You must have an intrinsic, in-your-blood, raging-fire type motivation. Everyone has it. Everyone has that “something” that gets them out of bed in the morning. It just depends on how much the fire has been dulled by years of unsatisfying work and sub-optimal habits.

For me, my intrinsic motivation is family. To reinvent myself is something I needed to do for my family (and a family of my own in the future). I never want to look at my reflection in another café window to see the same underachieving person. I needed to be better for myself and for my family. That is my driving force.

You could also use the 12 Favorite Problems approach. There is no best approach to finding your purpose, but when I am out of answers, this method cuts straight through to the source.

Find that force in your own life—your “why.” Commit to reinvent yourself on a foundation of intrinsic motivation. Make it urgent, because you never know when your time on earth will be up. This is not a process for improving your life. This is a way of actively saving it.

Step Two: Simplify

Once you make this commitment to saving your life, you must take steps from the outset to clear a path.

Most of us, and I am surely in this group, can be hindered by clutter. Physical clutter, mental clutter, digital clutter, time clutter. All of this, whether conscious or not, serves to slow us down and overwhelm us.

Physical Clutter

I started by cleaning my work area. Getting rid of unnecessary papers, trash, and even objects that didn’t contribute to the look and feel of my work environment. Keeping only the necessary items in the physical spaces where I spend most of my time has made a world of difference. As I always say:

External Mess = Internal Stress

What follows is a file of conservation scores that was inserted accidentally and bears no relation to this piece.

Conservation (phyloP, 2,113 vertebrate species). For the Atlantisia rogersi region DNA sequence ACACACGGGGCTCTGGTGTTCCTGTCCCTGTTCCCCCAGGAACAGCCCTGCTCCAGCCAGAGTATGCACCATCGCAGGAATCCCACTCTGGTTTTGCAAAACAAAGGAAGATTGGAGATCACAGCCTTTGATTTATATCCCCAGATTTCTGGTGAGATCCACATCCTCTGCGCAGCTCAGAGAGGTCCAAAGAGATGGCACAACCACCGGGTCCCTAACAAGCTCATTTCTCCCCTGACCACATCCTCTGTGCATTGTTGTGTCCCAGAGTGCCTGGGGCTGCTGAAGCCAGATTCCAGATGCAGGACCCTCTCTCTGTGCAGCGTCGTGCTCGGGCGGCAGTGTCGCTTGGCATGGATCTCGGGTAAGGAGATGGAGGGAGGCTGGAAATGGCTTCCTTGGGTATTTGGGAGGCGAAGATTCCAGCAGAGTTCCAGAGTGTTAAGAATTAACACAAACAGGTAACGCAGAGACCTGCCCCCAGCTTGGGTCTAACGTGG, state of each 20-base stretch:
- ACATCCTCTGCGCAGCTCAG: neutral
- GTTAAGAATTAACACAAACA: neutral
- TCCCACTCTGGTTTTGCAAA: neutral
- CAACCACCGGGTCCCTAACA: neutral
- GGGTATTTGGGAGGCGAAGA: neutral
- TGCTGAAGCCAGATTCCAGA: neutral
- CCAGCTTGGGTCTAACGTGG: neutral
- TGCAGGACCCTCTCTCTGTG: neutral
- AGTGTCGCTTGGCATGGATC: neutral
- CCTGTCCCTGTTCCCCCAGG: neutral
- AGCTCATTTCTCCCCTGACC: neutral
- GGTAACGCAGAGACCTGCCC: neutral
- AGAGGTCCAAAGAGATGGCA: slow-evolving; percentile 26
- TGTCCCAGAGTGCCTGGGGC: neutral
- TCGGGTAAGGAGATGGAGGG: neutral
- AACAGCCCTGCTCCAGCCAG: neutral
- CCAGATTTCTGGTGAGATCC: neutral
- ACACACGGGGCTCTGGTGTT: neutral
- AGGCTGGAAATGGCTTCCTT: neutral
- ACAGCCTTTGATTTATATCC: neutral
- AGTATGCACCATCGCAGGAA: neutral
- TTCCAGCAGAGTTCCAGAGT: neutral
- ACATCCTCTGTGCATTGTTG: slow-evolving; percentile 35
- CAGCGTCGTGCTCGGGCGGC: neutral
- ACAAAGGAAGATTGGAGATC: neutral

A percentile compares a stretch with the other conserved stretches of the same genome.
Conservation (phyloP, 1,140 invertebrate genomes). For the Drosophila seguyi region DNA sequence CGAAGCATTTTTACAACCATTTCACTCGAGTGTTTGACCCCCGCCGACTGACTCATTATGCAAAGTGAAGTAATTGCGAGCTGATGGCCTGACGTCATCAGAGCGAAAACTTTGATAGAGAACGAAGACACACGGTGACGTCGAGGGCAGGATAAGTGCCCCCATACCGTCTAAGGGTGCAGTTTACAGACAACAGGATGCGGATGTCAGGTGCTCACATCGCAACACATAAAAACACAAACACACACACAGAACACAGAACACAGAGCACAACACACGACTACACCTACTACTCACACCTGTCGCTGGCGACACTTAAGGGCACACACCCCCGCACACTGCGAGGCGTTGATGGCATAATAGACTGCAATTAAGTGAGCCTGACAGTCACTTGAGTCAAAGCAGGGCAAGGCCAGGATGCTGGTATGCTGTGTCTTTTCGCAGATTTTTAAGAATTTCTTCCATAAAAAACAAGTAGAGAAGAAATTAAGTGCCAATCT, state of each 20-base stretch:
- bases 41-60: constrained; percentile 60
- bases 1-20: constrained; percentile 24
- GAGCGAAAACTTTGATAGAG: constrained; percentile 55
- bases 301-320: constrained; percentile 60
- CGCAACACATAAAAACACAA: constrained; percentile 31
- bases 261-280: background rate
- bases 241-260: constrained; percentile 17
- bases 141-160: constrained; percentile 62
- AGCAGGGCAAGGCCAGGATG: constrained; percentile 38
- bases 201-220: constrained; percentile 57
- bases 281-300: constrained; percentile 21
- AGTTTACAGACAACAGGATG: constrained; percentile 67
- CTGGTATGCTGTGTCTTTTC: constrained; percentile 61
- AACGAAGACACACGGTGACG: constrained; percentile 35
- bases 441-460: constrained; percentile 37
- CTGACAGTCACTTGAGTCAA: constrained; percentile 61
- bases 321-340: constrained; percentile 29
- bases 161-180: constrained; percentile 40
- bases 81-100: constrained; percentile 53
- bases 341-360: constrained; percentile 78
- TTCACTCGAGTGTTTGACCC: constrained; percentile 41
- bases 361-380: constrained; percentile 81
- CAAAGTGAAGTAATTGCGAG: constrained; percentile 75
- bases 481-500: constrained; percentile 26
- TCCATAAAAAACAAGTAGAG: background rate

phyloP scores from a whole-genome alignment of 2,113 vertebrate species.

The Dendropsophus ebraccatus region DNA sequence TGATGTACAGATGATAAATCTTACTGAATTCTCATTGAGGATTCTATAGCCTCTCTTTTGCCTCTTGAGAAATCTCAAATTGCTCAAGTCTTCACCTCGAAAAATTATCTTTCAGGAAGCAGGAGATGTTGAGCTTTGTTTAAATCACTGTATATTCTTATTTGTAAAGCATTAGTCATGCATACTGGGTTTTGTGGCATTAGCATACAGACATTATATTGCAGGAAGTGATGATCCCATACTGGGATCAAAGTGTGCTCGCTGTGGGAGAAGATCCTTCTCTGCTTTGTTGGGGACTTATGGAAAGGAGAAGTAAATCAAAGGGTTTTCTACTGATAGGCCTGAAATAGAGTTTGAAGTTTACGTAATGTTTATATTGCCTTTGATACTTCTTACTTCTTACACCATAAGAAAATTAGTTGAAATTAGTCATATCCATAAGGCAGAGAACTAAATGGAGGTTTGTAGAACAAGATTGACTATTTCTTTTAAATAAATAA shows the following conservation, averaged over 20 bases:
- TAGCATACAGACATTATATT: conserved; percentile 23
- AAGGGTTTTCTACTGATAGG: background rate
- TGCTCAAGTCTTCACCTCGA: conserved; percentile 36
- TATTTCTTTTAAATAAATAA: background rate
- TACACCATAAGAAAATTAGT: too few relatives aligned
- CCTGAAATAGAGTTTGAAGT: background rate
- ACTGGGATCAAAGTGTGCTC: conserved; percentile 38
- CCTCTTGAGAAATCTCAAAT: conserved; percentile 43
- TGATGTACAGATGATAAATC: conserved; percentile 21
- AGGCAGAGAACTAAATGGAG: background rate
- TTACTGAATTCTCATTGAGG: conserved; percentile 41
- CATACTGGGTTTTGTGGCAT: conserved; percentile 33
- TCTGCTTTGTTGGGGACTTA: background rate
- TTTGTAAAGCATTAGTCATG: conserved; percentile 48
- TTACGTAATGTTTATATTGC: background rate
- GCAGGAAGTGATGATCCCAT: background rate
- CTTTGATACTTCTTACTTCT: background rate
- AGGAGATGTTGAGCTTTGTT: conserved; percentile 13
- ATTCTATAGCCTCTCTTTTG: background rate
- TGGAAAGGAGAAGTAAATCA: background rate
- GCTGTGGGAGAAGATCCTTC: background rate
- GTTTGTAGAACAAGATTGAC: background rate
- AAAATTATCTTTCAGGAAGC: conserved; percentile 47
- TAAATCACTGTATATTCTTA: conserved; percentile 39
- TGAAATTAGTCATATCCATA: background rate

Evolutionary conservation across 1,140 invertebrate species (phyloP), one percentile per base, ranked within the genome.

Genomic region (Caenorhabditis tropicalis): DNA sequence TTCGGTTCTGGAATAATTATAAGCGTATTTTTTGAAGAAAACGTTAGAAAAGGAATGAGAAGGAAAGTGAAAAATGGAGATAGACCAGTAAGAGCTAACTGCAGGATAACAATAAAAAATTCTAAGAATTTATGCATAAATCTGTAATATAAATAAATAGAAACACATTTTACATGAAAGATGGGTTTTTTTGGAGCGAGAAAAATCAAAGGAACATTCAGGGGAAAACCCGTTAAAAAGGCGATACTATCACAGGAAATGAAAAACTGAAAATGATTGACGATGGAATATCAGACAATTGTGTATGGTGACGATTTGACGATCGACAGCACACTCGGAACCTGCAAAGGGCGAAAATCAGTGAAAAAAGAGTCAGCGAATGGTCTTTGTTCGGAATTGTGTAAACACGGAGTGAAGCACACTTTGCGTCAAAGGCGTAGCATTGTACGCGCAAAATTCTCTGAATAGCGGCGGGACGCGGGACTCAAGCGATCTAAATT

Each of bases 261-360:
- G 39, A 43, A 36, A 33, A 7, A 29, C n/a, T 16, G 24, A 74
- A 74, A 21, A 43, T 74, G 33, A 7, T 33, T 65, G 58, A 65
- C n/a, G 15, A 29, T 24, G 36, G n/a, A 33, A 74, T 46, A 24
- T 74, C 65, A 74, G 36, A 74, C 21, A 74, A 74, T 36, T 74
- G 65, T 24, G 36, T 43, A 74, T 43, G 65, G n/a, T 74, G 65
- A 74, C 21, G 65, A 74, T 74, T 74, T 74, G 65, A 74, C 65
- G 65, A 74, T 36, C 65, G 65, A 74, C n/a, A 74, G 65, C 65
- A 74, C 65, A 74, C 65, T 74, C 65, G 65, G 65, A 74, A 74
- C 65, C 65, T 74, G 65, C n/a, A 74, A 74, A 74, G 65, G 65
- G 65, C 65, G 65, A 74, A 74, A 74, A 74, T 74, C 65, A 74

Don’t underestimate the power of your physical environment. Build a place that you are comfortable in, that motivates you, that facilitates calmness and thoughtfulness, that inspires you to do your best meaningful work. You will instantly become more efficient with your time.

Mental Clutter

This is possibly the toughest area to declutter. To reinvent yourself effectively, the mind must be a priority. The mind is so complex, so unpredictable, and so ever-present that it is hard to even know where to start.

Pick one area that brings you the most stress. I started with quitting the news.

  • By not watching the news, I have seen a drastic improvement in my metal state. It is a classic example of addition by subtraction. If a piece of news is important enough, it will find its way to me. But I’ll pass on being depressed by the never-ending stream of crime and politics.
  • Along the same lines, read less junk. Scrolling Buzzfeed and your Facebook timeline endlessly will do nothing but make you jealous and lethargic. Clear that head-space, and clear that time off your calendar for more useful activities that will get you on the path to achieving your goal.
  • Meditate, or just simply give your mind some time to breathe. Constantly crowding it with unnecessary and stressful inputs will drain your ability and your inspiration for self-reinvention.

Digital Clutter

  • Clean out your inbox. Better yet, schedule a time each week for “inbox-zero.” For me, that is every Sunday night. Being able to accomplish that goal before the new week is often the springboard I need to get off to an productive start.
  • Clear your desktop on your computer. Create folders, label properly, and commit to maintaining your filing system. Clutter on your screen will lead to more feelings of overwhelm and ineffectiveness.
  • Cut down on TV. You may be in the habit of watching Netflix with your loved ones when you have some free time. But turning off the TV and doing more interactive things with your family and friends can give you a boost in creativity and productivity that you wouldn’t normally get from passive screen time. Less TV is bound to free up a couple more hours per week.

There are so many more ways to declutter your digital life. These are the three that have helped me the most.

Time Clutter

In our daily lives, we tend not to organize our time in the way we organize tangible areas like our desks, our homes, and our computers. Due to the invisibility of time, we often let our days become cluttered with insidious, time-sucking activities that will inevitably crowd out productive time each day. To fend off this type of clutter:

  • Block out time on your calendar for productive work. By scheduling your week ahead of time, you can visually account for where your time will go. I simply use the calendar on Microsoft Outlook. Many people use Notion or write it down by hand. It doesn’t matter what you use, as long as you make an effort to document it.